Relaxation strategy program. The use of relaxation exercises was given to patients to break the vicious cycle of tinnitus and stress. Therefore, each patient with negative reactions to tinnitus or who demonstrates the need for stress reduction was prescribed and taught relaxation technique such as progressive muscle relaxation, deep breathing, and guided imagery.14

Outcome measures. The TFI and THI were administered as the principal measurement instruments in the study. Tinnitus measures and hearing aid data logging information were collected at baseline, 2 and 6 months.

Results

The mean baseline THI was 51 (range 20 to 96), while the final THI was 21 (range 0 to 54). The mean improvement was 30 points. This difference is statistically significant on the Friedman’s Two–Way Analysis of Variance repeated measures (p < 0.001). Moreover, a mean 22 point statistically significant improvement from the baseline was shown as early as 2 months from the baseline visit (p < 0.001). Although the THI continued to improve between the 2nd and 6th month follow-up visits, the difference was not statistically significant (p > 0.05).

Figure 2. Mean Tinnitus Handicap Inventory (THI) and Tinnitus Functional Index (TFI) scores at baseline, 2 and 6 months. Error bars represent standard error.

Figure 2. Mean Tinnitus Handicap Inventory (THI) and Tinnitus Functional Index (TFI) scores at baseline, 2 and 6 months. Error bars represent standard error.

The mean TFI baseline score was 53 (range 20 to 82), while the final TFI mean score improved to 25 (range 0 to 62). The mean improvement was 28 points. A repeated-measures ANOVA showed that visit was a significant factor (F [2, 46=26,04; p < 0.001). Post hoc analysis with adjustment for multiple comparisons using a paired-samples t-test also showed significant tinnitus relief at the 2-month visit (p < 0.001) compared to the initial visit. No significant changes (p < 0.05) were seen between months 2 and 6. Figure 2 shows the data for both the THI and TFI.

Figure 3. Individual subject Tinnitus Handicap Inventory (THI) baseline and 6 months post Widex Zen Therapy scores for 23 subjects (one subject was missing the THI at baseline). The solid line represents equivalent baseline vs final (post treatment) scores while the dashed line represents the 20-point benefit score considered clinically significant.

Figure 3. Individual subject Tinnitus Handicap Inventory (THI) baseline and 6 months post Widex Zen Therapy scores for 23 subjects (one subject was missing the THI at baseline). The solid line represents equivalent baseline vs final (post treatment) scores while the dashed line represents the 20-point benefit score considered clinically significant.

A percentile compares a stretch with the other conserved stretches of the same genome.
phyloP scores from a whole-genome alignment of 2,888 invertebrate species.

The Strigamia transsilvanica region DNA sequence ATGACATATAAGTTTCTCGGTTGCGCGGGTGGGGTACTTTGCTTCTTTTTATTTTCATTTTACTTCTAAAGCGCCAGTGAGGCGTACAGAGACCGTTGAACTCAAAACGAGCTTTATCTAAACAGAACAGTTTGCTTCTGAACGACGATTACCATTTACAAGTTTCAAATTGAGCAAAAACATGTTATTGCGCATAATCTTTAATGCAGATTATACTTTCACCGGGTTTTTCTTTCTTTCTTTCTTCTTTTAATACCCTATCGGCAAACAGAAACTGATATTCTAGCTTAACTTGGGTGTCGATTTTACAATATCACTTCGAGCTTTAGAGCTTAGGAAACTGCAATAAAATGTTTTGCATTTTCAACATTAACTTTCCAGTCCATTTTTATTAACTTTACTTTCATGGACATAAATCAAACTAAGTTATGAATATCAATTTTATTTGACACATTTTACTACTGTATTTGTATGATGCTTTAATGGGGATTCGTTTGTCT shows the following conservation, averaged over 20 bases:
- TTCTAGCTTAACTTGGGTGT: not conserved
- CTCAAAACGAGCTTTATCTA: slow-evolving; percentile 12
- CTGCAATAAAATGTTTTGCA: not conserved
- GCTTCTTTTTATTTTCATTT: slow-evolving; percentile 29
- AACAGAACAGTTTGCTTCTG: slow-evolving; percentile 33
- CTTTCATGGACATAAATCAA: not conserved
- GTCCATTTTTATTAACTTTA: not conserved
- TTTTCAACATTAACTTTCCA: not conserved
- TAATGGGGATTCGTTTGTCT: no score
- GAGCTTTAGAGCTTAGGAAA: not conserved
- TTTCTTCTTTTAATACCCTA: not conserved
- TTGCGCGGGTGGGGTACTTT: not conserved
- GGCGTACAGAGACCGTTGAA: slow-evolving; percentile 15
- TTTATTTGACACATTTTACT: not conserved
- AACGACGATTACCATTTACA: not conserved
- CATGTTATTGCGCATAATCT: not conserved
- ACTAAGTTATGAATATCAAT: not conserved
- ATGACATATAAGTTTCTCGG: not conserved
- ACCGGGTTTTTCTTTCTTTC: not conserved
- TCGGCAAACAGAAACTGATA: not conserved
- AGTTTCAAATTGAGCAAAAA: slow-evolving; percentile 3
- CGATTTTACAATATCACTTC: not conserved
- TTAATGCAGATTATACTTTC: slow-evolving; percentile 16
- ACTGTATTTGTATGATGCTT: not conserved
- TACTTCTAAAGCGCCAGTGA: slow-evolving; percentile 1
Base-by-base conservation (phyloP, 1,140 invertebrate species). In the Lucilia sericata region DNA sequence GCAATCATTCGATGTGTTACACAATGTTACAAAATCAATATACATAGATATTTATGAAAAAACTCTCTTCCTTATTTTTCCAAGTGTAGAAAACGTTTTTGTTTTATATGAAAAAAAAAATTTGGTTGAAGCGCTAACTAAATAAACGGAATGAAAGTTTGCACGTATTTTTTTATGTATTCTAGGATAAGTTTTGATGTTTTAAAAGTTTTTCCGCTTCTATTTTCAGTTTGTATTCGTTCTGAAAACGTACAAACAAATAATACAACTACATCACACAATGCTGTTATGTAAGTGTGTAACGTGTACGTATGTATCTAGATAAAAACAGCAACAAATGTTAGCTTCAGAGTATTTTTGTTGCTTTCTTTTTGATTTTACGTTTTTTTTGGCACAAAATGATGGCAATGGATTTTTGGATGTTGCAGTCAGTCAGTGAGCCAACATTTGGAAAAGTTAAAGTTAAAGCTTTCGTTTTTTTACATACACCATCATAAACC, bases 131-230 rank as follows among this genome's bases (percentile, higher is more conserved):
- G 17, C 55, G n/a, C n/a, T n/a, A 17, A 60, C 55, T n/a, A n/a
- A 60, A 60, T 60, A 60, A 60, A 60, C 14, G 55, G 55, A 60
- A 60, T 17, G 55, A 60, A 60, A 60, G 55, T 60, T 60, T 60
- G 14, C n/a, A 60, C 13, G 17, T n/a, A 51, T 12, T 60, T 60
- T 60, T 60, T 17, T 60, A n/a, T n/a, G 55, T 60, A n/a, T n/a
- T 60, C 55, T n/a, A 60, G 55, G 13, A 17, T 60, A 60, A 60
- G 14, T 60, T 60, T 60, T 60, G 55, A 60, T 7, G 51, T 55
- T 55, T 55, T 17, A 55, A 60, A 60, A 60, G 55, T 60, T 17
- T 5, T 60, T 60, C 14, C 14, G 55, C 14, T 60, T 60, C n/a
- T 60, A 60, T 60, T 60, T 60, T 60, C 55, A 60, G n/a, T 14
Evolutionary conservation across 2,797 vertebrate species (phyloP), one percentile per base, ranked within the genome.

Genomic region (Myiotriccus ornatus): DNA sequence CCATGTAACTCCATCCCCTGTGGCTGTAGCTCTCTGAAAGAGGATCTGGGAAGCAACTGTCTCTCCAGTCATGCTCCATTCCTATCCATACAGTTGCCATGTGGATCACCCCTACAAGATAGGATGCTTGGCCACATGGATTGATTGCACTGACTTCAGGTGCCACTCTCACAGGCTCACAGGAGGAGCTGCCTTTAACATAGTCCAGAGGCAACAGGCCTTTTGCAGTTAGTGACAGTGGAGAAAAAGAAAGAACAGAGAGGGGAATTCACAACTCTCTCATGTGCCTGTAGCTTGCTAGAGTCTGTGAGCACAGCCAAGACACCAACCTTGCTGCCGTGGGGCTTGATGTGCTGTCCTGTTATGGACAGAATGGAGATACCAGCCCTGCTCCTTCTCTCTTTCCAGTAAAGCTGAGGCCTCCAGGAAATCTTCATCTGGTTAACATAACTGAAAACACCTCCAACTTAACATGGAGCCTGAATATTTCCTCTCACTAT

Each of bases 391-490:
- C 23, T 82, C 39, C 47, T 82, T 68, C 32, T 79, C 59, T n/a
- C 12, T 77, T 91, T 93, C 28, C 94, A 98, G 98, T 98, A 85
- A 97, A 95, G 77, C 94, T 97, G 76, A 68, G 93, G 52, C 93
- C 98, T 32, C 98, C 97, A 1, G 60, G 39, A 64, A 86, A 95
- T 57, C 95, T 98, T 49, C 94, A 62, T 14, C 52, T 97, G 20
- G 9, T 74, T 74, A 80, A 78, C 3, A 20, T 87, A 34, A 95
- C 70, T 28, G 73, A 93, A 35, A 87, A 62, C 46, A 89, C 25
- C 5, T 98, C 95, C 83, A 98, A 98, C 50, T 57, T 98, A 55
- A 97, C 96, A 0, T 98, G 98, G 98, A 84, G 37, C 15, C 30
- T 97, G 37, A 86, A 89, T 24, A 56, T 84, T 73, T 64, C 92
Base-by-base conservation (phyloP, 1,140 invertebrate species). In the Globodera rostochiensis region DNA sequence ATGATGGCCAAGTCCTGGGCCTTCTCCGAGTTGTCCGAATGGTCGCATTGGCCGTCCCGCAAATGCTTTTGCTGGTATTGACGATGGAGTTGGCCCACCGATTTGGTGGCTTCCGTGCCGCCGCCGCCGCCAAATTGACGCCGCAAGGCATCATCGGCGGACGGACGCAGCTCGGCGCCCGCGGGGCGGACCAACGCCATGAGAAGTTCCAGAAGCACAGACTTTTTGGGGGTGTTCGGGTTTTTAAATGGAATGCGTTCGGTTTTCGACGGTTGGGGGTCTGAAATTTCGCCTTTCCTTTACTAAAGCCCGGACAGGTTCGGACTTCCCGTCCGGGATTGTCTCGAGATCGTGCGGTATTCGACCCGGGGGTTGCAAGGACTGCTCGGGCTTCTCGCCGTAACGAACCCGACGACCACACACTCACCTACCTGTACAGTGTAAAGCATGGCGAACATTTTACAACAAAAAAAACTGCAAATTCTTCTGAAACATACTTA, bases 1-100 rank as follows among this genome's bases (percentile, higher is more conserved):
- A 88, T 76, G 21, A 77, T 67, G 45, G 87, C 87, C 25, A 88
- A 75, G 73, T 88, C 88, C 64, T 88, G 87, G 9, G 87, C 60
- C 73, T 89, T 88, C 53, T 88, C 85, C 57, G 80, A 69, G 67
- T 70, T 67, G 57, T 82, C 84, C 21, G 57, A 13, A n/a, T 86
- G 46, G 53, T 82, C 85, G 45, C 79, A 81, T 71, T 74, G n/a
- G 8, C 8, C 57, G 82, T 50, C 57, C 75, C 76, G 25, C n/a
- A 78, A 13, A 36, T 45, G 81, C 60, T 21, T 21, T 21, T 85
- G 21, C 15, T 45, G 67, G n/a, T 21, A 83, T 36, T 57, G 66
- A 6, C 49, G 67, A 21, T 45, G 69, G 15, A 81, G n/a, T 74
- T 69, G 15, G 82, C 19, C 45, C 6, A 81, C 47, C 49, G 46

Individual subject scores for the baseline and 6 months after WZT are shown in Figures 3 (THI) and 4 (TFI). Note that the solid diagonal lines reflect equivalent pre- and post-scores. Symbols falling beneath this solid diagonal line indicate reduction in tinnitus handicap. The dashed line in Figure 3 represents the critical difference of 20 points reflecting clinically significant changes in the THI,8 and the dashed line in Figure 4 represents the critical difference of 13 points reflecting clinically significant changes in the TFI.9

Figure 4. Individual subject Tinnitus Functional Index (TFI) baseline and 6 months post Widex Zen Therapy scores for the 24 subjects. The solid line represents equivalent baseline vs final (post treatment) scores while the dashed line represents the 13-point benefit score required for clinical efforts to be considered clinically significant.

Figure 4. Individual subject Tinnitus Functional Index (TFI) baseline and 6 months post Widex Zen Therapy scores for the 24 subjects. The solid line represents equivalent baseline vs final (post treatment) scores while the dashed line represents the 13-point benefit score required for clinical efforts to be considered clinically significant.

Symbols falling below these diagonal dashed lines reflect clinically significant relief from tinnitus on these two scales. Inspection of individual subject data revealed that 74% of subjects obtained a clinically significant change in THI scores, and 75% of the subjects had clinically significant changes in TFI scores.

There were strong positive correlations (r = >.81; p = 0.001) found between TFI and THI for all the three visits (baseline, 2 and 6 months), suggesting that both subjective scales were sensitive, and quite equivalent, measures of improvement during the clinical trial. In addition, the degree of improvement (in terms of THI and TFI reduction) was slightly greater (though not statistically significant) for the subjects receiving the more comprehensive cognitive behavioral intervention and relaxation exercises.

Individual Preferences and Wearing Habits

A secondary objective of this study was to ascertain individual preferences and wearing habits for the hearing aids and programs. Figure 5 shows the choice of Zen A, B, and C programs selected at the initial fitting.

Figure 5. Choice of styles and microphone settings for Zen A, Zen B, and Zen C programs at the initial fitting.

Figure 5. Choice of styles and microphone settings for Zen A, Zen B, and Zen C programs at the initial fitting.

The majority (80%) of subjects selected “Aqua style with microphone on” as their Zen A program. About two-thirds (65%) of the subjects selected “Aqua + microphone off” as their Zen B program. All subjects selected “noise-only with microphone on” as their Zen C program.

Data regarding the subjects’ use of the devices was collected at the two follow-up visits. The mean use of the hearing aids, (including amplification and Zen programs) recorded at the 2-month visit was 6.7 hours/day, and the mean use time recorded at the final session was 7.8 hours/day. A repeated-measures ANOVA indicated this difference was not statistically significant (p>0.05).

Figure 6. Percentage (time) of use of amplification only (Master program), Zen A, Zen B, and Zen C at the 2 and 6 month visits. Bars represent standard error.

Figure 6. Percentage (time) of use of amplification only (Master program), Zen A, Zen B, and Zen C at the 2 and 6 month visits. Bars represent standard error.